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Mar 15, 2012

David Gonski: a man for all seasons

David Gonski's job as Future Fund chairman will be to bring peace to the warring factions on the board, a task that was deemed to be beyond former Treasurer Peter Costello. And we doubt anyone could do it better.


We should have put David Gonski onto one of our power lists long ago, because he’s probably Australia’s best-connected businessman. But now he’s chairman of the $70 billion Future Fund we’re delighted to find him his own special spot.

Gonski’s job will be to bring peace to the warring factions on the Future Fund board, a task that was deemed to be beyond former Treasurer Peter Costello, who is one of the warriors. And we doubt anyone could do it better.

Born in Cape Town in 1953, Gonski came to Australia with his parents at the age of eight, and was regarded by his schoolmates as “an extremely serious nerd”. But he shone at Sydney Grammar and came top of his year in law at the University of NSW, where he won the University Medal. He quickly went on to become the youngest-ever partner in one of Sydney’s leading law firms, Freehills, at the age of 25, before leaving in his mid-30s to set up his own investment bank.

Since then he has worked for the Packers and the Lowys and just about anyone who’s anyone, and earned almost universal respect.

Grey, bespectacled, balding and conservatively-dressed, Gonski is a dead ringer for Sir Humphrey Appleby from Yes, Minister, and he may well possess all the same guile. He claims drily to take orders from his wife and get all ideas from his children, but clearly has a few talents of his own.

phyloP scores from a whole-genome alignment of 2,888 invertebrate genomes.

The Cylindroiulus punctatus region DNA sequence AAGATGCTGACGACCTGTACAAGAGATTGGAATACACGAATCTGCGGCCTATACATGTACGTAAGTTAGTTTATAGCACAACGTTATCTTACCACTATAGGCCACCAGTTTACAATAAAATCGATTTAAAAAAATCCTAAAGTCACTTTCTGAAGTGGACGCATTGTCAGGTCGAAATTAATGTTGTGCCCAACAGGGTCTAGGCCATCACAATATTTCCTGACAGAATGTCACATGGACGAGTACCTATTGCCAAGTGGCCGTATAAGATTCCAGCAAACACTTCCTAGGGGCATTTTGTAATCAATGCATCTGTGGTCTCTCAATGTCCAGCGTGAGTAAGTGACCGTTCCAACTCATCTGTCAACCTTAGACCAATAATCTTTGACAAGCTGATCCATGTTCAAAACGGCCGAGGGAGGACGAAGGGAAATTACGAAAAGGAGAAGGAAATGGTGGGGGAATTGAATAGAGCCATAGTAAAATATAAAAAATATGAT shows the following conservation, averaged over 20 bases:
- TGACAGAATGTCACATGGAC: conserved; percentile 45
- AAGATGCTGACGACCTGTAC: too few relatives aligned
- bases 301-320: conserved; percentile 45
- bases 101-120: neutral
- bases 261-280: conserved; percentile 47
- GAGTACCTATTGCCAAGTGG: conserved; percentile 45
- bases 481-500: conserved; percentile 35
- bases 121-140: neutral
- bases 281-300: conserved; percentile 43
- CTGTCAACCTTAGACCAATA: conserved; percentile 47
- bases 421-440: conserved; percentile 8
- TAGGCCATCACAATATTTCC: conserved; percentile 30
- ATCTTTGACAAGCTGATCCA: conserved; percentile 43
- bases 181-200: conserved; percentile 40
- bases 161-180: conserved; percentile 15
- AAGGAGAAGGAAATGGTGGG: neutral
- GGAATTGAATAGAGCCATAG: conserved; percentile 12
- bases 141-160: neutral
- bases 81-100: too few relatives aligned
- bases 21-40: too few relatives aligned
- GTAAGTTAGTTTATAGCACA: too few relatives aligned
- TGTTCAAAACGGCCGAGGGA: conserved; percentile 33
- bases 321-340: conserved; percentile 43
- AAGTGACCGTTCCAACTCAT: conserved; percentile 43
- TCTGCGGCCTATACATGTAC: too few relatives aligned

“I think humility is very important,” he protests. “If you have the view that frankly you are a nothing each day and you’ve got to work on it, I think it’s a better way of looking at things.”

But don’t be fooled.

Gonski says modestly he’s never been a leader or a CEO, so he has never really run anything himself. But he has been a great leader of teams in an extraordinary range of organisations in business, government and the arts.

Back in 2007, in a long interview with Management Today, he described “team management” as like “conducting an orchestra.”

“A good chairman,” he explained, “is someone who is able to listen, to summarise what’s going on, to tease out what people are thinking.”

On the Future Fund board he may have to tell some of his players to pipe down a bit so the others can be heard. But he won’t have to be making investment decisions himself.

*Read the full story at The Power Index


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